Come Early For Best Selections

September 27, 2007

By Don Mader, Victoria County Master Gardener

Edited by Charla Borchers Leon


Several dozen baby
Koi fish

3 to 5 inches long

From Victoria Educational Gardens water garden

Limit of 2-3 per customer

“This year’s sale brings a new item.  Several dozen baby Koi fish, three to five inches long, will be available for sale from the Master Gardener water garden at Victoria Educational Gardens. Don’t miss this opportunity to stock your water garden at home.”

“Plant sale patrons often line up before 8:00 a.m. at the doors of the 4-H Activity Center where the sale will take place again this Saturday. Come early for best selections
The unusually heavy amount of rain this summer has taken a toll on plants in many area gardens.  Even in well-drained soil, plants have a hard struggle, making them more susceptible to diseases than normal.   Regroup and revive your landscape by making use of the Victoria Master Gardeners’ semi-annual plant sale.  The fall is an excellent time of year to plant trees, shrubs and perennials. It gives the plants a better chance to develop a healthy root system during the cooler weather before facing the many months of heat typical of Victoria’s spring and summer.

Master Gardeners have been hard at work growing plants for the sale.  This year’s sale will be this Saturday, September 29th, from 8 a.m. to 2 p.m. at the Victoria Regional Airport.  Signs will direct you from Highway 59 to the Victoria County 4-H Center at 259 Bachelor Drive.

Plants will be grouped by type and labeled with the information needed to grow them successfully.  As usual, a staff of Master Gardeners will be on hand at the information table to answer your questions – and a crew to help you load all of your great purchases.

Gardeners will have a large variety of plants to choose from including perennials, trees, flowering shrubs, succulents, vines, and decorative grasses. For those who aren’t sure what plants will grow well in the Victoria area or want to try something different, let me recommend taking a tour of the Victoria Educational Gardens (VEG) at 333 Bachelor Drive. Phase II of VEG has been up and running and is well worth the trip! I suggest taking a look before the day of the sale if possible, since it’s best to arrive early for the widest selection of plants.

Decorative Grasses and Ground Covers

Many gardeners have taken advantage of decorative grasses to add variety and contrast in their landscape schemes.  This year we will have a dozen varieties at the sale, including Mexican feather, both black and purple fountain, switch Dallas, zebra, variegated Aztec, the smaller dwarf pampas and dwarf ribbon as well as the larger giant liriope and giant mondo grasses.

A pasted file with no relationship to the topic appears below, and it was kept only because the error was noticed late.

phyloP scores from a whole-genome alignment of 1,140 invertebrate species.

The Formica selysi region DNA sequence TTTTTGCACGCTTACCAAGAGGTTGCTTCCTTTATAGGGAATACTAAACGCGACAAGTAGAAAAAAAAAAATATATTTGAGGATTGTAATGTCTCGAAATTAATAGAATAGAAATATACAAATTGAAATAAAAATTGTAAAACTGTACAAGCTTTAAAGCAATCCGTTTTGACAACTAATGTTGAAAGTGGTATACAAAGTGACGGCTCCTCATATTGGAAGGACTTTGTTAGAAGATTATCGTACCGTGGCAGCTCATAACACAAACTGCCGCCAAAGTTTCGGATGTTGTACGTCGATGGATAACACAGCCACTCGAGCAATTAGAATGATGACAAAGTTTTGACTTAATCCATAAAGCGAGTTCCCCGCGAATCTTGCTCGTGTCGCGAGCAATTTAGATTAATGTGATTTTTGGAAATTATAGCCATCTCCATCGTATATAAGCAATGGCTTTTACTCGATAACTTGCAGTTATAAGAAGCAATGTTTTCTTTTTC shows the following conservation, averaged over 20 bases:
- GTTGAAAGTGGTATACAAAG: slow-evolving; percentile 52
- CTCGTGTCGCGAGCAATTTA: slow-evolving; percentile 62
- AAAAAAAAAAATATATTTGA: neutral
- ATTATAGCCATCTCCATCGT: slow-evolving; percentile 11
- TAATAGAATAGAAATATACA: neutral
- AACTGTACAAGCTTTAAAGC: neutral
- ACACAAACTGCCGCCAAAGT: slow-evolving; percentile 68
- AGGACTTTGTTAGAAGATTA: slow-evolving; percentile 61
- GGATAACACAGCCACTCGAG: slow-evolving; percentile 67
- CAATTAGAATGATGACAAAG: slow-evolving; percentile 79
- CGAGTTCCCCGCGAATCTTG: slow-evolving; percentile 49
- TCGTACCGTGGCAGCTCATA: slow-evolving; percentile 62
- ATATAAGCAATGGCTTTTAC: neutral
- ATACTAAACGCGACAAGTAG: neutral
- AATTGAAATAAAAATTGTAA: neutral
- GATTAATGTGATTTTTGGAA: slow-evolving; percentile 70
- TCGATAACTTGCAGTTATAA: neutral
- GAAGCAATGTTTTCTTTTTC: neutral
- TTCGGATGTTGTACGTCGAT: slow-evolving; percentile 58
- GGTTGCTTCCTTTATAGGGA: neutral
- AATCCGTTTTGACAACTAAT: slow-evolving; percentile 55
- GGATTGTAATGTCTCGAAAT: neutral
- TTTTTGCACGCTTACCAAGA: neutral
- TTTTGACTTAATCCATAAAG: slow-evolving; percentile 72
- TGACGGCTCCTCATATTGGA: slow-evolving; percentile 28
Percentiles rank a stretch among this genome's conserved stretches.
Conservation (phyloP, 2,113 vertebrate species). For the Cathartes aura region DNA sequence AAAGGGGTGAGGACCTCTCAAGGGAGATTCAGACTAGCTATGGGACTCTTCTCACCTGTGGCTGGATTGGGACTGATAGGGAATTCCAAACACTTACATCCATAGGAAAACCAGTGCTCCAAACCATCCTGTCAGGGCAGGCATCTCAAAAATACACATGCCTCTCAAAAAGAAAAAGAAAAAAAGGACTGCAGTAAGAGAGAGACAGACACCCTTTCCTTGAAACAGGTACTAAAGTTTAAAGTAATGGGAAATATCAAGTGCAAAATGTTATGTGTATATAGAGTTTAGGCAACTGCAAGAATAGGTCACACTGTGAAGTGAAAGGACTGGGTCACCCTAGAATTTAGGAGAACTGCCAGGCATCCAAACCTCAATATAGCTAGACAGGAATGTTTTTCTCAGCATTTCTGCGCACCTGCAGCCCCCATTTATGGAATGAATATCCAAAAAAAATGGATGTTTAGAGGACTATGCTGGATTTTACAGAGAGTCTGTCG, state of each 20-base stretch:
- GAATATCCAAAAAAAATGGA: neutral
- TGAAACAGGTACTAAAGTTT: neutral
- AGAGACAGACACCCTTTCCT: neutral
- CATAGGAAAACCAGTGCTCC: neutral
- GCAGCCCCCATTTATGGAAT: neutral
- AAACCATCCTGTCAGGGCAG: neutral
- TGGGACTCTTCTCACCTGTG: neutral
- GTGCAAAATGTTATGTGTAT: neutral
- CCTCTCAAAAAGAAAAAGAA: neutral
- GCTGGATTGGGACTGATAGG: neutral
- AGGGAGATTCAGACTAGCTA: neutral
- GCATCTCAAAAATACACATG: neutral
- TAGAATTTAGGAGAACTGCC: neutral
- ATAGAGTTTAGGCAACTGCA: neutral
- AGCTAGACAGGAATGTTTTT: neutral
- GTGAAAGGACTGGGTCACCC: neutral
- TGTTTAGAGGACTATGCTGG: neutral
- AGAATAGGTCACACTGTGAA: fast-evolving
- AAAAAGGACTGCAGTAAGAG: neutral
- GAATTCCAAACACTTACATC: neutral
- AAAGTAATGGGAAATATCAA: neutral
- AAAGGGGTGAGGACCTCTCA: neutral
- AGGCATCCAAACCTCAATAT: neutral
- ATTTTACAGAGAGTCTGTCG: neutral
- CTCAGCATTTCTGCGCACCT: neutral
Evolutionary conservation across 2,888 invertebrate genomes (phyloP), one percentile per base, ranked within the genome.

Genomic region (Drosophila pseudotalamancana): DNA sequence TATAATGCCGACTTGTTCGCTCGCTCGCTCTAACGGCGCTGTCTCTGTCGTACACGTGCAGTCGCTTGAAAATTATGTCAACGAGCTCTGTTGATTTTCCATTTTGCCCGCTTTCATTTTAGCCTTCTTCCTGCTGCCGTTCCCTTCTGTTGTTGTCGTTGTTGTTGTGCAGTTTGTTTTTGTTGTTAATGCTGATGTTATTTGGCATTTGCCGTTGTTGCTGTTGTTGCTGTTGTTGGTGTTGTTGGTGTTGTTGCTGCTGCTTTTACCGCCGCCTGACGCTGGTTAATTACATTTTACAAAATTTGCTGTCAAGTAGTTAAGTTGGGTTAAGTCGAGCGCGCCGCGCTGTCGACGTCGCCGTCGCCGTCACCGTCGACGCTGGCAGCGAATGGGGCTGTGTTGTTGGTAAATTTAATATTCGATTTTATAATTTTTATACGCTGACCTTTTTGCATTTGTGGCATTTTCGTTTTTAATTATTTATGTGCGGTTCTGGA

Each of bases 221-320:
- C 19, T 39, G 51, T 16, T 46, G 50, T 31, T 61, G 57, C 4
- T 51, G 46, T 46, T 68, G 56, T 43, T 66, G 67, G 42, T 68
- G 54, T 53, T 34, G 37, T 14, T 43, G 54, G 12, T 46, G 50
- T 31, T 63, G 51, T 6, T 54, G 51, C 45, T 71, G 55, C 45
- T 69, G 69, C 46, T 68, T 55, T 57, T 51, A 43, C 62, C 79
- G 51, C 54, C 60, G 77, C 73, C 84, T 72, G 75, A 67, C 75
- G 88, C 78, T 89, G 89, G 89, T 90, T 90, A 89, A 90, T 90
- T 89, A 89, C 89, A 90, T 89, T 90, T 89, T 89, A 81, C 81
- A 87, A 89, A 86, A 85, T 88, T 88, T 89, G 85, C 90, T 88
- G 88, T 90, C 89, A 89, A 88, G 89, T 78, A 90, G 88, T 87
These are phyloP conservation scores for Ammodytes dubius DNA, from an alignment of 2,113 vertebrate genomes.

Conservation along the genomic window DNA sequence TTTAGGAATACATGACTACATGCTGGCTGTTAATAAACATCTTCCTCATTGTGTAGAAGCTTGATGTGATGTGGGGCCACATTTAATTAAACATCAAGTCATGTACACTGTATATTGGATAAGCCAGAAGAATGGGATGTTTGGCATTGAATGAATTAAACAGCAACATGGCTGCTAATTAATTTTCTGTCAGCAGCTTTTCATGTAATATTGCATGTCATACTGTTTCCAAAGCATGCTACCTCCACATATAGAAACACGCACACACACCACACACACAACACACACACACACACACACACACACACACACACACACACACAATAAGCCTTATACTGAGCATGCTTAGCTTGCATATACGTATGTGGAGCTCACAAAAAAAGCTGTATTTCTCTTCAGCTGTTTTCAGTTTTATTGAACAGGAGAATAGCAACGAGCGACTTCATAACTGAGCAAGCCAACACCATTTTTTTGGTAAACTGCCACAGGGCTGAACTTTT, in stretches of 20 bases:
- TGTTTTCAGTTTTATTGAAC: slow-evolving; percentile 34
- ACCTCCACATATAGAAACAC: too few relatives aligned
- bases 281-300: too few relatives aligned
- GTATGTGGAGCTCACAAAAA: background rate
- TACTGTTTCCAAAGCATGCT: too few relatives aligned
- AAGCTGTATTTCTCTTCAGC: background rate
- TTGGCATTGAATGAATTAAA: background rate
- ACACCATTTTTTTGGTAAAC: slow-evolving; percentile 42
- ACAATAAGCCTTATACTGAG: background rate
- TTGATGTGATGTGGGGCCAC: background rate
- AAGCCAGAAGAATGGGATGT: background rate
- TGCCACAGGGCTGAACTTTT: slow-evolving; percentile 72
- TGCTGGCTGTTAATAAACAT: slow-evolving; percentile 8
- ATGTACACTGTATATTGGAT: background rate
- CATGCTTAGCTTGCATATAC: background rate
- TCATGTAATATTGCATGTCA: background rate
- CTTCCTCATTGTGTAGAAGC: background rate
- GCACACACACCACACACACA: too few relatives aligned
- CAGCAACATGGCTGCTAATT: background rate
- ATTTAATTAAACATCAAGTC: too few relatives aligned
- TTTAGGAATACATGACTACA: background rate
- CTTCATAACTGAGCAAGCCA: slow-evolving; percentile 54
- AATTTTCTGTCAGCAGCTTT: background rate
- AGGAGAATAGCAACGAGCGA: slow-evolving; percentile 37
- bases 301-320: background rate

Among the ground covers available that do well in South Texas are creeping Jenny, chocolate soldier and wedelia. Keep in mind that these plants tend to spread and having a plan to keep them contained is a good idea.  Wedelia, for instance, is a very hardy ground cover with lots of yellow flowers, but it loves to travel! I planted some by my patio this spring and turned them loose. With all the rains in June and July, I had lots of runners fifteen to twenty feet long growing over a hot concrete patio and doing well, before I finally cut them back.

Trees and Shrubs

September and October are an especially good time to plant trees and shrubs. This year we will have a number of fruit and nut bearing trees such as native pecans, date palms and fig trees.   Other trees include Mexican olive, loquat, dwarf Barbados cherry, desert willow and sago palms. We also have vitex, a smaller tree that flowers most of the spring and summer.

The shrubs on sale this year will do well in containers as well as in the ground. Wax leaf ligustrum is an old favorite either as a specimen planting or as a hedge.  Scheffelera is usually planted in containers, but I’ve had success with several which have wintered over in the ground; they were planted in a sheltered location and covered during hard freezes.

Flowering shrubs for sale include blue plumbago, hibiscus, duranta, flame acanthus, blue butterfly bush and oleander.  Happily, our climate allows pride of Barbados to do well here and if you like humming birds, be sure to pick up a fire cracker fern.  This year, snap up one of our potted poinsettias for the holidays, plant it in the ground next spring and let it naturalize.  We will have a few roses on hand, too.


Nearly a dozen vines for hanging baskets, trellises and fences are among this year’s offerings.  The tri-color sweet potato vine mixes well with a variety of plants in hanging baskets.  Dutchman’s pipe has a unique flower and does well on fence lines as do passion vines.   Butterfly vine, bridal vine, spinach vine, blue pea vine, arrowhead vine, pothos ivy and Mexican honeysuckle round out the group.

Odds and ends

There’s sure to be something of interest for every gardener including wild petunia, coleus, white ginger, rock rose, geraniums, datura, Moses-in-a-boat, Society garlic, altheas, shrimp plant, kolanchoes, peperomia, abelia, caladiums, iris, canna and day lilies.

Sword and asparagus ferns and herbs including sage, basil and mint will also be available.

Xeriscape plants worth a try include night blooming, red bird and pencil cactus, as well as soft leaf yucca and aloe vera.  Aloe vera is still a great home remedy to use for soothing minor sunburns and insect bites.

This is a great chance to meet Master Gardeners who will be glad to share their knowledge and enthusiasm with fellow gardeners. Remember to come early for the best selections.